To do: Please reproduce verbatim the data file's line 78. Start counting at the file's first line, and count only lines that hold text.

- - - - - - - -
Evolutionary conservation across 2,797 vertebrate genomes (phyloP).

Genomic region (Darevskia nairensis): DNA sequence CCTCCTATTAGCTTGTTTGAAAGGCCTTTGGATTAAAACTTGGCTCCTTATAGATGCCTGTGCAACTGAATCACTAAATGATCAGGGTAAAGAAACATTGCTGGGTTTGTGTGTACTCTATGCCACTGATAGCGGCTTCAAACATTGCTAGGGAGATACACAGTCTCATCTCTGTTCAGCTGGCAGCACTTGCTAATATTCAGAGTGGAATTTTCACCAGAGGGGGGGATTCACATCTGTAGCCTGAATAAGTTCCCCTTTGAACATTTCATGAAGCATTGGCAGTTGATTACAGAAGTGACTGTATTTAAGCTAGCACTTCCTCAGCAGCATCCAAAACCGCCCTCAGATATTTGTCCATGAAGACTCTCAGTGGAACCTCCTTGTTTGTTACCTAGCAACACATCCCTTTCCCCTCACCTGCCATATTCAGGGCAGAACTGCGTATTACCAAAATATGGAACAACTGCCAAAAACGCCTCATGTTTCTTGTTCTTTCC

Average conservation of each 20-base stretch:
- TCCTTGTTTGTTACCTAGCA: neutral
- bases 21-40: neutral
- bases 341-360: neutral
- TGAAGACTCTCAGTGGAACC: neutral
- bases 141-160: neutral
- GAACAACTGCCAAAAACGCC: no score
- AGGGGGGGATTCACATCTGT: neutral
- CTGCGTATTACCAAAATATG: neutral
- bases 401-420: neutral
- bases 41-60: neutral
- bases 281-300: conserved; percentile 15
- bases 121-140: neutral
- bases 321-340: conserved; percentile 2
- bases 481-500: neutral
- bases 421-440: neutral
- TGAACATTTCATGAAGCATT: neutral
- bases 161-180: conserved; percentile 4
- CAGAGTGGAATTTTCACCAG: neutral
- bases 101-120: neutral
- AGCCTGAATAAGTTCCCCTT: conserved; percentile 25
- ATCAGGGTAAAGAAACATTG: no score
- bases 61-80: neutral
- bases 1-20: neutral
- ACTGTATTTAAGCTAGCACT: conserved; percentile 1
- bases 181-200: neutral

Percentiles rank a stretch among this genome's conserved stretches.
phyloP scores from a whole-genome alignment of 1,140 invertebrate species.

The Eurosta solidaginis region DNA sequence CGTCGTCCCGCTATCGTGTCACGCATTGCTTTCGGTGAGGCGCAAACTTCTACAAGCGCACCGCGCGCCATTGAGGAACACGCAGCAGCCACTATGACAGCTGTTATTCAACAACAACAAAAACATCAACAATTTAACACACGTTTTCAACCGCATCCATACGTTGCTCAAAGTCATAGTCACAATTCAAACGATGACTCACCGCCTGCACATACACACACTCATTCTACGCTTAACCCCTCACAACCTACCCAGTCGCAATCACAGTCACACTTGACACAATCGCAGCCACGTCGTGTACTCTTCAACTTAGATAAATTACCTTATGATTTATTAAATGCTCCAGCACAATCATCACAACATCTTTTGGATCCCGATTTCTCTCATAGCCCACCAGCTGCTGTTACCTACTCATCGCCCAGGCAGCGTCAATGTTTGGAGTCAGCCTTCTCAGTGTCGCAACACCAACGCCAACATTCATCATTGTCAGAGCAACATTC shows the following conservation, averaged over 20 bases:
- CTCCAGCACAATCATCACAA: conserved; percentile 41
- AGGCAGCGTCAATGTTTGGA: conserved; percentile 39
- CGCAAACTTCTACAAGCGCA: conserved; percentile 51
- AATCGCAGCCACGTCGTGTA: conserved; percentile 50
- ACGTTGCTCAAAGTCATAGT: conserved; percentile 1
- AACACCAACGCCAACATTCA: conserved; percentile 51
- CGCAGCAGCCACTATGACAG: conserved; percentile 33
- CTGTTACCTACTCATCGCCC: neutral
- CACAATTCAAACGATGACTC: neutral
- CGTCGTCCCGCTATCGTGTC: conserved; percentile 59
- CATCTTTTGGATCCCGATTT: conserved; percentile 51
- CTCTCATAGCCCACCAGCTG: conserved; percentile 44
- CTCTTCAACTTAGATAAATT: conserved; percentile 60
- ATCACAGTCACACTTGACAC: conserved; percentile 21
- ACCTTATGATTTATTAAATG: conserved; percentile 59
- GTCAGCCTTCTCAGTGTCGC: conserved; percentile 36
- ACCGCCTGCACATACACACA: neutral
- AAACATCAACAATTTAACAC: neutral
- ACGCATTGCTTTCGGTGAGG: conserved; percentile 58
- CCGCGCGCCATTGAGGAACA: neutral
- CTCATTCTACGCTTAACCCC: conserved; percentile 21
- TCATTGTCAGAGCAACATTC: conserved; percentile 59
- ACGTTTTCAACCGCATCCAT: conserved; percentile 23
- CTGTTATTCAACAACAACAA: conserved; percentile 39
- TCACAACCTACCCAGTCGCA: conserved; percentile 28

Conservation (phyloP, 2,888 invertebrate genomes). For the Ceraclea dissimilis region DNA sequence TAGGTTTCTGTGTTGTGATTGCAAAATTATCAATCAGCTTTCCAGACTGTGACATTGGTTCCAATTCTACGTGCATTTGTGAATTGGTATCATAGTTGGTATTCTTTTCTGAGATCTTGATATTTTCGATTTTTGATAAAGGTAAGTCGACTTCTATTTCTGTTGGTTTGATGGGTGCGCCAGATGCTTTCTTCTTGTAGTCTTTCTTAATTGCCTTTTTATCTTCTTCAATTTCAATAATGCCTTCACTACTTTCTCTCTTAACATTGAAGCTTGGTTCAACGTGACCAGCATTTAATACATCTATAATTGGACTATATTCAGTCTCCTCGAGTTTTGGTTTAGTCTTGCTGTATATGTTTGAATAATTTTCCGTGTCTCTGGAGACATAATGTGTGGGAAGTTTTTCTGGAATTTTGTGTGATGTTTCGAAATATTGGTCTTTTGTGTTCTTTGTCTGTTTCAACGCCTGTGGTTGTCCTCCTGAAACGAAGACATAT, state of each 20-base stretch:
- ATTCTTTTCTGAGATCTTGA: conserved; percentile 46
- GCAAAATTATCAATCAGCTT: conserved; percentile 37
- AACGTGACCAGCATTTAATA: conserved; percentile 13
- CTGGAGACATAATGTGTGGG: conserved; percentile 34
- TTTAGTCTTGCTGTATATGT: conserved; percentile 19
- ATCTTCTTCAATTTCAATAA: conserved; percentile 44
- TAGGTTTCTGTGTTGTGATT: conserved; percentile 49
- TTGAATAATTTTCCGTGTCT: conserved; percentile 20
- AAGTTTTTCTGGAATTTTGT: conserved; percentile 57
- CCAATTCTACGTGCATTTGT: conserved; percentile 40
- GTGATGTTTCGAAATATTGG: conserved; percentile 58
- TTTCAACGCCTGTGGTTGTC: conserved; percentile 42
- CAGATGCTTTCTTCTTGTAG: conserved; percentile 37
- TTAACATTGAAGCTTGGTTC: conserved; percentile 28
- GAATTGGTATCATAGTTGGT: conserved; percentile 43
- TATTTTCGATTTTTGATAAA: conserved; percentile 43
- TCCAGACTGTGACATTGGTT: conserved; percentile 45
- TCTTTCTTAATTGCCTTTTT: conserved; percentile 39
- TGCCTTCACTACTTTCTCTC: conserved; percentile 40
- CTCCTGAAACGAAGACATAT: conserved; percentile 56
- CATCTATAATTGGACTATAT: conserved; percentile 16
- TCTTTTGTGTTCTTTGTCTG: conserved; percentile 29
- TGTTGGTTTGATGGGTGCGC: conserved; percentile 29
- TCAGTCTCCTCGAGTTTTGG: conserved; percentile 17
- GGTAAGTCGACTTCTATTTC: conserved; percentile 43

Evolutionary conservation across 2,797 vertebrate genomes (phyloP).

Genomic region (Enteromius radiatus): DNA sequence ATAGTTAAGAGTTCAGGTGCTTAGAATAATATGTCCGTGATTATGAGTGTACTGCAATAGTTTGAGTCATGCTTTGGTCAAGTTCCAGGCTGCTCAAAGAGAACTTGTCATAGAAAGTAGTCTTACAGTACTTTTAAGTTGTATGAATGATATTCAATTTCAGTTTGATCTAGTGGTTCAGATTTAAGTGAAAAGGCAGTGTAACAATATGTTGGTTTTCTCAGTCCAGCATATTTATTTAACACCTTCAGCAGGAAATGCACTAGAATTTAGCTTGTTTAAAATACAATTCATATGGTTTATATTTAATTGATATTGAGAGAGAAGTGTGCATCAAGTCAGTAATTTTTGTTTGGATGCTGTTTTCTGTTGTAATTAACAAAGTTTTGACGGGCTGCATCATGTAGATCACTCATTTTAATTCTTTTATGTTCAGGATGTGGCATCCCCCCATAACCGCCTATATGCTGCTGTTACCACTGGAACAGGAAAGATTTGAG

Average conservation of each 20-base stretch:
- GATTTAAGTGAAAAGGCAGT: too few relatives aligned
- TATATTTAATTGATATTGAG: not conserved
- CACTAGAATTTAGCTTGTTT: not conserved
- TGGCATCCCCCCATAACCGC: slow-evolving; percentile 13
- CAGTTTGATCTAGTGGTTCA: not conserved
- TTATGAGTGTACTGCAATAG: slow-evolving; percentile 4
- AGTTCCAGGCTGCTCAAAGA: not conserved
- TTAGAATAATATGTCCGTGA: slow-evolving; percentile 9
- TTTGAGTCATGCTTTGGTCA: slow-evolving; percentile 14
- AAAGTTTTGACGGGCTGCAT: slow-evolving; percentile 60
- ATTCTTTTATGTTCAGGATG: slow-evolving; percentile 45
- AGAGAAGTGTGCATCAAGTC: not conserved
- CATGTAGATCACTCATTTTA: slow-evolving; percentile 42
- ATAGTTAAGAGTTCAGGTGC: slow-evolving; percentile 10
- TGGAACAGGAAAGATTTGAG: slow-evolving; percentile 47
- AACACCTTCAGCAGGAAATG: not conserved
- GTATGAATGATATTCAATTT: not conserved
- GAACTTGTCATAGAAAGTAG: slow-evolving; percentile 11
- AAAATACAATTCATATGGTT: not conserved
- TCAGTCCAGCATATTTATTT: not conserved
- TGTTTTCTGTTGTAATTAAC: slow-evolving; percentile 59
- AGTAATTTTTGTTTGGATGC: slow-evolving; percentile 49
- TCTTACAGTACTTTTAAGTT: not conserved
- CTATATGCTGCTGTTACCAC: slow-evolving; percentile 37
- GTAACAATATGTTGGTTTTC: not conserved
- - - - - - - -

- CATCTATAATTGGACTATAT: conserved; percentile 16